The business of credit union culture

What are the values of your organization? Do you value teamwork or integrity or efficiency? More importantly, do your employees espouse the same values as you, as each other? What is your corporate culture? Do your employees fit into this culture? Do you? Should you care?

The answers to these questions are more important to the bottom line than you may suspect. A corporate culture — your company’s prevailing ideas, values, attitudes, and beliefs that guide the way your employees think, feel, and act — has a profound effect on positive outcomes and financial performance.

A 2014 study, “Parsing Organizational Culture: How the Norm for Adaptability Influences the Relationship Between Culture Consensus and Financial Performance in High-Technology Firms,” by Jennifer A. Chatman, David F. Caldwell, Charles A. O’Reilly and Bernadette Dower concluded that corporations with a strong positive culture performed better financially over a volatile three-year period than those companies with weaker cultures. Experts have suggested that the best way to maintain a positive culture with consistent values is to hire employees that will fit into an organization’s current culture. Employees that possess similar values and beliefs as others in the organization, and therefore are a good cultural fit, are more likely to stay with the company longer. When people don’t fit, they should not be selected for employment. If they are selected, they are often uncomfortable and either leave on their own or are terminated for behavioral reasons. The cost of turnover is astounding. Experts estimate that it costs between 1.5 and 3 times the annual salary for every new hire. That’s between $75,000 and $150,000 for a $50,000 employee. With costs like that, poor hires can significantly cut into corporate profits. We therefore need to ensure that new hires will be successful in our organization by carefully focusing on the hiring process.

In order to hire employees to embrace the corporate values and fit into the culture, an organization must first know what their values and culture are. This is not as easy as a simple survey or scanning a company’s website to find its mission and values statement. If values and culture are not systematically and strategically created, they will evolve on their own, sometimes with devastating consequences (as in the case of Enron in the late 90’s). Leadership must profess the desired values and demonstrate them on a daily basis. Once the values are established, an organization can use them to create good hiring practices.

Using structured or behavioral based interviews is paramount in good hiring practices. In order for this to be successful, however, the organization must have a clearly defined set of values. Once these are established, interview questions can be constructed to elicit descriptions of previous behaviors exhibited in specific situations, thus exploring candidates’ individual values. Instead of a subjective interview question such as, “tell me what you value” or “ what is your leadership style?” which tell you nothing about the candidate, questions such as, “tell me about a time when you were leading a team and one of your subordinates didn’t agree with your course of action” can elicit a much more descriptive response that can give you insight into your candidates value system. Structured interviewing has been proven effective in highly successful organizations such as Disney, Google and Southwest Airlines.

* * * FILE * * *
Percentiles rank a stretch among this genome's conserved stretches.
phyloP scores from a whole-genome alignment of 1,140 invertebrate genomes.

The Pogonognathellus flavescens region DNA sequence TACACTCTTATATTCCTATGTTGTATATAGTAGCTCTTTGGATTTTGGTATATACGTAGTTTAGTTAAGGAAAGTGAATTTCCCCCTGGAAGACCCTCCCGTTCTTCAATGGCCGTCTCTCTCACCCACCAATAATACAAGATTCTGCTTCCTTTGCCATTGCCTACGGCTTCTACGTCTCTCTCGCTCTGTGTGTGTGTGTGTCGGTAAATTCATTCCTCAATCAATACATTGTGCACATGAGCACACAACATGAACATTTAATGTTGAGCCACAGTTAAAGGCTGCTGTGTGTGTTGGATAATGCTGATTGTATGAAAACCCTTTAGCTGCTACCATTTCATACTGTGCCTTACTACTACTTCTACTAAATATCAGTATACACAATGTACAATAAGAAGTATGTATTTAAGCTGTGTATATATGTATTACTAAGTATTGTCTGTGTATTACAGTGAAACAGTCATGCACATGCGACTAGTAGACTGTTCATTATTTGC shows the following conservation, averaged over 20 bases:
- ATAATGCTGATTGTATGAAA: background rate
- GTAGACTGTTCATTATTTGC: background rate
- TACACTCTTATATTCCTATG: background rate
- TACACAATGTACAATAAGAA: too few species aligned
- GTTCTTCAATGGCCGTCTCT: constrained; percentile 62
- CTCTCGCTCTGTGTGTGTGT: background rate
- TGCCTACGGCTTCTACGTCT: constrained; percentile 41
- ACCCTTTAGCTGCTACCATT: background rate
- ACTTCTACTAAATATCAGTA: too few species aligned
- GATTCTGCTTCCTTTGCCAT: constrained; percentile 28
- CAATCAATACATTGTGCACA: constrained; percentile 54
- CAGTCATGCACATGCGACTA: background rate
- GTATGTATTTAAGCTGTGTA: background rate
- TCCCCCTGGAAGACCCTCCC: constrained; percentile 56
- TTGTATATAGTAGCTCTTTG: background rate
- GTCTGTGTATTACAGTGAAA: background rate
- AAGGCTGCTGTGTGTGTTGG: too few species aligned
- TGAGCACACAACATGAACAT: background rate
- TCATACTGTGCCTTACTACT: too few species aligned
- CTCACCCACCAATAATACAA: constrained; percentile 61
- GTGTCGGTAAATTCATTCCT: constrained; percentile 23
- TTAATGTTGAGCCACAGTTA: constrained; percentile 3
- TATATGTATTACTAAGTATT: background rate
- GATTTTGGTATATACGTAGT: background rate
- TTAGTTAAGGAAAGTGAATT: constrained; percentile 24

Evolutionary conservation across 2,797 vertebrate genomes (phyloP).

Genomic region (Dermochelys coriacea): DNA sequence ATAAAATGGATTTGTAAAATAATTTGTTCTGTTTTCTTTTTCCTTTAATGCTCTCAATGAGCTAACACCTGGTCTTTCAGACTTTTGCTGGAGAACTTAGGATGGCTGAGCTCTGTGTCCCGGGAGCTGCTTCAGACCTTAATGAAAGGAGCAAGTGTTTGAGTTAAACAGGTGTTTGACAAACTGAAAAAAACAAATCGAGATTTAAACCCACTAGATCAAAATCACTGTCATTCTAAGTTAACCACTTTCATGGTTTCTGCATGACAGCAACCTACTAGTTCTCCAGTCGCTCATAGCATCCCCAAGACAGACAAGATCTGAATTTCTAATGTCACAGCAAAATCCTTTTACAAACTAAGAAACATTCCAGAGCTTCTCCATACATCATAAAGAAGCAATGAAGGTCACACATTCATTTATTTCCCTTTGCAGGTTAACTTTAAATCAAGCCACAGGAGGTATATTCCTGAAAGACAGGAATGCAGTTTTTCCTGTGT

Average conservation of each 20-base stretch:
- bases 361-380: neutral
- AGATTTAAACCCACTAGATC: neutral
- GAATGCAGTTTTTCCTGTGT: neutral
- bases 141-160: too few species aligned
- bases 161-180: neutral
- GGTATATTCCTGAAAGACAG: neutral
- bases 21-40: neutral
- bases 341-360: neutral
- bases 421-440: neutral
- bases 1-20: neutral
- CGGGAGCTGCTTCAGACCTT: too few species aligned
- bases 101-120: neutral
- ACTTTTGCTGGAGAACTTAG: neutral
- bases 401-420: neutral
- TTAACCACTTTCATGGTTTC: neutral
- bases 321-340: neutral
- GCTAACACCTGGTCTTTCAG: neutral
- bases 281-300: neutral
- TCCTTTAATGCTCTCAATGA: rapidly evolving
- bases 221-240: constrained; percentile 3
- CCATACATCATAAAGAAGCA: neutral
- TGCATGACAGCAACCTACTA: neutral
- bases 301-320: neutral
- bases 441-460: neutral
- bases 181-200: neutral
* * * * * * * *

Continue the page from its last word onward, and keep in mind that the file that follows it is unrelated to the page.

But do we want to create a Stepford Wives of the workplace? If you hire people just like yourself, you wind up with a lot of people like you in the organization. You may replicate your strengths, but you will also replicate your weaknesses and not bring any new strengths into the company to augment your existing talents. Although we want to hire those that possess our corporate value system in order to strengthen our culture, diversity in thinking is extremely important for an organization’s success. Without it, we are doomed to “group think” and lose our ability for creative problem solving, thus putting our organization at a devastating strategic disadvantage.

Good leadership is paramount in creating a values system that drives a positive corporate culture, while simultaneously creating diversity of thought and a culture of innovation. That balance is a key to success in today’s business organizations.

Stuart R. Levine

Stuart R. Levine

Founded in 1996, Stuart Levine & Associates LLC is an international strategic planning and leadership development company with focus on adding member value by strengthening corporate culture. SL&A ... Web: Details